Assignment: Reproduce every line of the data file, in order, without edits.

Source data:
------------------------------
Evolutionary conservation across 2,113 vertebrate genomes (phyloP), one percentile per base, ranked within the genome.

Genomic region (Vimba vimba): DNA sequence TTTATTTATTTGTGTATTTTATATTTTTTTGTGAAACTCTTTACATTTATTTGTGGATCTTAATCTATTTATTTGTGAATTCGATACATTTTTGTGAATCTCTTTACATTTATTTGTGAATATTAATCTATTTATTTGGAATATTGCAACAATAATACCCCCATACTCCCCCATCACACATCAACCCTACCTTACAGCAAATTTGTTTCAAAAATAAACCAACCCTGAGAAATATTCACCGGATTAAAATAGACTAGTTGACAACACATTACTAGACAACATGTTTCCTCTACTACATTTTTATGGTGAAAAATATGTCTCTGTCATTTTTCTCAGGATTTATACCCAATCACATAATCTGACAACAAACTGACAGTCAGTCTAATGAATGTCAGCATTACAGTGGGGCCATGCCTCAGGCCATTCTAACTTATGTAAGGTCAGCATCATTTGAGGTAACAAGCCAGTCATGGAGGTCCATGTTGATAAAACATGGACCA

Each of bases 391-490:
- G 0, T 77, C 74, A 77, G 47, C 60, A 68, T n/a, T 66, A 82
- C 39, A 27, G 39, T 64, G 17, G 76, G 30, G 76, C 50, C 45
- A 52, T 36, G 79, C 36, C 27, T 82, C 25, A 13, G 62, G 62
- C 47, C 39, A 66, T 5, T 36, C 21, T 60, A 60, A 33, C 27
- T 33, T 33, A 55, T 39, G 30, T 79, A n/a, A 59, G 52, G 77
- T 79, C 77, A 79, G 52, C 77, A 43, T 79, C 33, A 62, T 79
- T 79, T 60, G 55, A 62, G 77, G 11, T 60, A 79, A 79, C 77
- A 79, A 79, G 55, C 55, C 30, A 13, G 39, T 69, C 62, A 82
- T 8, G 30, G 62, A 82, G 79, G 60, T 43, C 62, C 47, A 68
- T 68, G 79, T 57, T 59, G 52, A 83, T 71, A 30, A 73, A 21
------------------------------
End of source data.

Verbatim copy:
Evolutionary conservation across 2,113 vertebrate genomes (phyloP), one percentile per base, ranked within the genome.

Genomic region (Vimba vimba): DNA sequence TTTATTTATTTGTGTATTTTATATTTTTTTGTGAAACTCTTTACATTTATTTGTGGATCTTAATCTATTTATTTGTGAATTCGATACATTTTTGTGAATCTCTTTACATTTATTTGTGAATATTAATCTATTTATTTGGAATATTGCAACAATAATACCCCCATACTCCCCCATCACACATCAACCCTACCTTACAGCAAATTTGTTTCAAAAATAAACCAACCCTGAGAAATATTCACCGGATTAAAATAGACTAGTTGACAACACATTACTAGACAACATGTTTCCTCTACTACATTTTTATGGTGAAAAATATGTCTCTGTCATTTTTCTCAGGATTTATACCCAATCACATAATCTGACAACAAACTGACAGTCAGTCTAATGAATGTCAGCATTACAGTGGGGCCATGCCTCAGGCCATTCTAACTTATGTAAGGTCAGCATCATTTGAGGTAACAAGCCAGTCATGGAGGTCCATGTTGATAAAACATGGACCA

Each of bases 391-490:
- G 0, T 77, C 74, A 77, G 47, C 60, A 68, T n/a, T 66, A 82
- C 39, A 27, G 39, T 64, G 17, G 76, G 30, G 76, C 50, C 45
- A 52, T 36, G 79, C 36, C 27, T 82, C 25, A 13, G 62, G 62
- C 47, C 39, A 66, T 5, T 36, C 21, T 60, A 60, A 33, C 27
- T 33, T 33, A 55, T 39, G 30, T 79, A n/a, A 59, G 52, G 77
- T 79, C 77, A 79, G 52, C 77, A 43, T 79, C 33, A 62, T 79
- T 79, T 60, G 55, A 62, G 77, G 11, T 60, A 79, A 79, C 77
- A 79, A 79, G 55, C 55, C 30, A 13, G 39, T 69, C 62, A 82
- T 8, G 30, G 62, A 82, G 79, G 60, T 43, C 62, C 47, A 68
- T 68, G 79, T 57, T 59, G 52, A 83, T 71, A 30, A 73, A 21